Bolshoi Ballet leapt to the head of the Cazoo Derby ante-post market with an impressive trial victory at Leopardstown.
Aidan O’Brien’s Galileo colt was far too good for his rivals in the Derrinstown Stud Derby Trial Stakes – a race which has been springboard to a succession of the Ballydoyle trainer’s champions over the years.
Ryan Moore tracked big outsider Wexford Soil in the early stages of the Group Three, before taking over with three furlongs to run and quickly scooting clear with a quarter of a mile to run.
The outcome was instantly beyond doubt, and the even-money favourite crossed the line six lengths clear of his vain pursuers, led by stablemate Lough Derg.
Mac Swiney failed to boost his Derby prospects by managing only a near seven-length fourth.
Bolshoi Ballet, who was following up his course-and-distance victory in the Ballysax Stakes last month, was quickly promoted to outright favouritism for next month’s Derby – at as short as 7-4 with Coral.
He had previously shared the top of the market at around 5-1 with unbeaten stablemate High Definition, who had to miss his intended prep run in Lingfield’s Derby Trial on Saturday because of a poor blood test but may yet be in action in the Dante Stakes at York this week.
Aidan O’Brien’s Joan Of Arc dominated the Irish 1,000 Guineas Trial.
The 11-4 favourite, ridden by Ryan Moore, was in front after a furlong and stayed there without ever having to come under strong pressure.
Joan Of Arc was restating her case for a clutch of high-profile entries in top races over the coming months, having failed to build on her Curragh maiden victory when only sixth in a similar trial over seven furlongs here last month.
Up to a mile in this Group Three, the daughter of Galileo – a full-sister to Classic winners Gleneagles and Marvellous – always appeared in control and had a length and three-quarters in hand at the line.
Her nearest pursuer was 50-1 shot Flirting Bridge, with the same distance back to another outsider Thinking Of You (40-1) in third.
Bookmakers reacted by halving Joan Of Arc’s odds for both Royal Ascot’s Coronation Stakes (into 8-1) and the Cazoo Oaks at Epsom (into 10-1) next month.
O’Brien said: “The last day was a bit of a non-event for her, but she came out of it lovely.
“The plan was to come back here, and then maybe go to the Irish Guineas.
“Ryan said she might stay a bit further so we’re very happy with that. She’s a very relaxed filly.”
Maker Of Kings returned to winning form in first-time blinkers with an authoritative display in the Amethyst Stakes.
Ger Lyons’ four-year-old was runner-up in the Irish Lincolnshire on his first start this season and was then a beaten odds-on favourite when he went down by a short head at Tipperary last month.
But he had no trouble with this rise in class to Group Three level, as the 7-1 winner under Colin Keane.
Maker Of Kings was soon up with the pace set by Raise You, then took over in the final two furlongs to assert by a length and a quarter – with Erzindjan staying on to get closest to him, a neck in front of 7-4 favourite Ace Aussie.
Lyons’ assistant and brother Shane said: “He’s a grand horse who ran well in the Lincoln. Colin said we should put headgear on, and it’s worked.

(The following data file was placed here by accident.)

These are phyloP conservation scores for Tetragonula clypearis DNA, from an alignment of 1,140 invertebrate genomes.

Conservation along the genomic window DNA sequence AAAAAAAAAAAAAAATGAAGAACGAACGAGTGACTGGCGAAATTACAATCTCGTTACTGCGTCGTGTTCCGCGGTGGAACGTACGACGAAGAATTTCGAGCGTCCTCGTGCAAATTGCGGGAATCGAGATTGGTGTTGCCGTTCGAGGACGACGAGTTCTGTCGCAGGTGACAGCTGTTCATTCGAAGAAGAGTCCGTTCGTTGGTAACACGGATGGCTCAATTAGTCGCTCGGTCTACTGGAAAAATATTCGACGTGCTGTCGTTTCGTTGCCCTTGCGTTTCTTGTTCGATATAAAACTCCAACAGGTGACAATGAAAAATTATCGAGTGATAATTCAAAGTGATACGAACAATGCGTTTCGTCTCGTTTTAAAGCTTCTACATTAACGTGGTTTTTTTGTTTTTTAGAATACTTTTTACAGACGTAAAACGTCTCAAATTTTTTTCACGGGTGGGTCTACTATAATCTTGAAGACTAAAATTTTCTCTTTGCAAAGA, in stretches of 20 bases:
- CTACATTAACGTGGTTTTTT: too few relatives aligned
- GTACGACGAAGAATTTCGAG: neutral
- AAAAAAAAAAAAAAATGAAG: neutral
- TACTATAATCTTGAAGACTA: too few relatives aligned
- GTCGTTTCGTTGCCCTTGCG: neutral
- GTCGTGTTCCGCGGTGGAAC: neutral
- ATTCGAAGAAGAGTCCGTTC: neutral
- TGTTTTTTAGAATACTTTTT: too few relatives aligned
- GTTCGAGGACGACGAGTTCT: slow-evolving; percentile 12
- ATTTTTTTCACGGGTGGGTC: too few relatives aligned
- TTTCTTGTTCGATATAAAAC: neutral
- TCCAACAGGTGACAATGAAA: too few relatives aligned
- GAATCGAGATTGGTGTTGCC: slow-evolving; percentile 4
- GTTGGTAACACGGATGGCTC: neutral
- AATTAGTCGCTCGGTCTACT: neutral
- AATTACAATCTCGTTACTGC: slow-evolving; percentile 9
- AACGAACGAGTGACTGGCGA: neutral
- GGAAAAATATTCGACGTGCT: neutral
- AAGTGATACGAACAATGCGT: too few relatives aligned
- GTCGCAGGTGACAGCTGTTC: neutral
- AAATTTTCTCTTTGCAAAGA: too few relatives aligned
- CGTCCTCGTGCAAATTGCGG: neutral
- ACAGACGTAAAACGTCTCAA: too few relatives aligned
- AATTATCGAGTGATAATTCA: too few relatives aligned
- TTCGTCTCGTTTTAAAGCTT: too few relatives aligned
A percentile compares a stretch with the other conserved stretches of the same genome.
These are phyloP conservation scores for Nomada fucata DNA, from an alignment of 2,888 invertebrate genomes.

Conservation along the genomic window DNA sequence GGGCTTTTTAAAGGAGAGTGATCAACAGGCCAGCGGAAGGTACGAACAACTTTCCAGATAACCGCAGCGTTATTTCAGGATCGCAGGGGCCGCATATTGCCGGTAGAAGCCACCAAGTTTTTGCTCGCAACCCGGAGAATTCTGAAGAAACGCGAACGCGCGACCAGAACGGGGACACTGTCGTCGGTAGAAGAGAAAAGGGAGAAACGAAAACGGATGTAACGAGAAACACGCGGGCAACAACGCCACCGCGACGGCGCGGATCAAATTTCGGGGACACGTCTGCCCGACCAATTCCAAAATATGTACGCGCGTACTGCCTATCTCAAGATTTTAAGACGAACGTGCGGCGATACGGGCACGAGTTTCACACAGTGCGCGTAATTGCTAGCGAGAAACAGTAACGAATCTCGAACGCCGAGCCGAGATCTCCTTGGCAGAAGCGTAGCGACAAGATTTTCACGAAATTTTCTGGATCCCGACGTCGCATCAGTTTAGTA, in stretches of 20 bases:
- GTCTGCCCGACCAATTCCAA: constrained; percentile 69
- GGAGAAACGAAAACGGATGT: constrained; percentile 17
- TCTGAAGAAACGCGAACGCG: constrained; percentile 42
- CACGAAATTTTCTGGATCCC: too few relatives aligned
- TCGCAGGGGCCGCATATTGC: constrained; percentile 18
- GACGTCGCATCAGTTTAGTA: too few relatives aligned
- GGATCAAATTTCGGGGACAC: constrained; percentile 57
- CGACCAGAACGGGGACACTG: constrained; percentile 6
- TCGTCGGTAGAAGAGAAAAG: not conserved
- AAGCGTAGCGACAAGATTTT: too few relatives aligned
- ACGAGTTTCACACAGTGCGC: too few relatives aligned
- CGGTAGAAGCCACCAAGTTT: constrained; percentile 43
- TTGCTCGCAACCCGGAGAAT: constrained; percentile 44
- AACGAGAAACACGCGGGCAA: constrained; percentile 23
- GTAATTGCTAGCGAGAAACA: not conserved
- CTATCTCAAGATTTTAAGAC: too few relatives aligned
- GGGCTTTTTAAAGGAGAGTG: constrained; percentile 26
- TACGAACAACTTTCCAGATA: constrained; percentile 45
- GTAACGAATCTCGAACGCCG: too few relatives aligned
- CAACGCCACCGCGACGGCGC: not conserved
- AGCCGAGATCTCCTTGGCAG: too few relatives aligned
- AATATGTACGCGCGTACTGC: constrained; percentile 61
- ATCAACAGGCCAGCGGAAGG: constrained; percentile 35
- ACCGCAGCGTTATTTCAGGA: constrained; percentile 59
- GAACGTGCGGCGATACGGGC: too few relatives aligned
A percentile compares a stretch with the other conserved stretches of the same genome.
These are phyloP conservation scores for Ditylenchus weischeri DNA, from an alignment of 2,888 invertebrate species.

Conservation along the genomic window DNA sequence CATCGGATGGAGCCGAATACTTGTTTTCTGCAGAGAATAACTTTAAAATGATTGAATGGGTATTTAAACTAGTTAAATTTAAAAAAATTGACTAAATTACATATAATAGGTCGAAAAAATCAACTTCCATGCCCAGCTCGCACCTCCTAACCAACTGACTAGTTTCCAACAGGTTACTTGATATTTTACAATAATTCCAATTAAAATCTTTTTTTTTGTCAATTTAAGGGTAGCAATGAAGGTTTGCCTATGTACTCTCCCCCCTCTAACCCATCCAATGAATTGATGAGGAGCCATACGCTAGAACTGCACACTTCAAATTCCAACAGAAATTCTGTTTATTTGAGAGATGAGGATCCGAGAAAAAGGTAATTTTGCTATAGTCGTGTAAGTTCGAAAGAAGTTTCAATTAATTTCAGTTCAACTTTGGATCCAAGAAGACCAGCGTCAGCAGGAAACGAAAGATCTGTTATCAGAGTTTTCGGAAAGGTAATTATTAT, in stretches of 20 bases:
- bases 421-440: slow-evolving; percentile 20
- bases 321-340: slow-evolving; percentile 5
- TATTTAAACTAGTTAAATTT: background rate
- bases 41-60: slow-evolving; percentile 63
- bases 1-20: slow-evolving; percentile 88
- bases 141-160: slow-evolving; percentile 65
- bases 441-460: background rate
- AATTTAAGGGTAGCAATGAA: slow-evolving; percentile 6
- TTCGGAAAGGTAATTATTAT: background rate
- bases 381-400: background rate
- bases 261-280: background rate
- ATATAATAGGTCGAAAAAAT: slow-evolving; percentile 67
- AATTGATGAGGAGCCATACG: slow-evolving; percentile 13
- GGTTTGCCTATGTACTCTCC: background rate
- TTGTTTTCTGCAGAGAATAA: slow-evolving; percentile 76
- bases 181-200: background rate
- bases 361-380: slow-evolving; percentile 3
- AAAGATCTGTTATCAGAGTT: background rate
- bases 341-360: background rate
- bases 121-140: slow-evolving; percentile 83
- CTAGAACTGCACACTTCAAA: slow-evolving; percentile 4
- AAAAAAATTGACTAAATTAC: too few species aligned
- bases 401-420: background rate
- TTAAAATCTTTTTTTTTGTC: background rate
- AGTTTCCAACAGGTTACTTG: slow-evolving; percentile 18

“He’s a fun horse for his owners. He loved the ground and will get further.
“We’ll probably put the headgear on and off. He just gets a bit lonely – and with the headwind today, it helped.”
Eaglefield gave trainer Jim Bolger and jockey Kevin Manning a winning start on the card as he got off the mark at the second attempt in the opening John R Fitzpatrick Agricultural Contractor Maiden.
The Gleneagles gelding was second on his Gowran debut over this same trip of seven furlongs just four days ago.
He proved he was ready to go again, though, sitting just behind Jeroboam and clear of the rest before collaring the long-time leader in the final furlong and then just having enough left to hold on from closers Baldomero and Emilie Gray by a neck and a head.
The line came just in time for the 13-8 favourite, for whom there do not appear to be any big plans just yet.
Bolger’s daughter Una Manning said: “You’d be happy with him – Kevin said they went a right gallop the whole way, and he battled well.
“I’m told we’ll see how the handicapper treats him and go from there.”
Later in the final two races, the imposing Sir William Bruce and The Mediterranean completed a four-timer for Aidan O’Brien and Moore.
The Ballydoyle trainer and jockey were responsible for a Group Three double as Bolshoi Ballet and Joan Of Arc posted resounding victories to signpost their respective big-race ambitions this season.
Then in the Cabinteely Handicap, Sir William Bruce got the better of his fellow three-year-olds too as he broke his duck on his handicap debut – and fourth career start.
Moore always had the 11-2 shot within striking distance before taking charge two furlongs out and staying on to hold on by a diminishing half length from Snowy Owl.
O’Brien said: “He’d a better run than it looked in Naas (beaten favourite in a maiden last month), because he had a very bad draw and hit a number of ridges down the back.
“He’s a grand horse, and anything from a mile and a quarter to a mile and a half would suit him. Ideally he’d prefer a more strongly-run race, but Ryan gave him a good ride and had him in a good position.
“We might go back for another handicap and give him time to progress.”
The Mediterranean had to battle hard to see off Ruling for victory in the closing Captain Dara Fitzpatrick Memorial Maiden by a length and a quarter as the 100-30 joint-favourite.
O’Brien said: “He’s a grand horse and we thought he’d come on plenty for it. We weren’t sure about the mile and a half as he was showing a bit of class at home, but he answered the question that he gets it.
“It was a good solid-run race so he would have learned a lot. There was no hiding place.”
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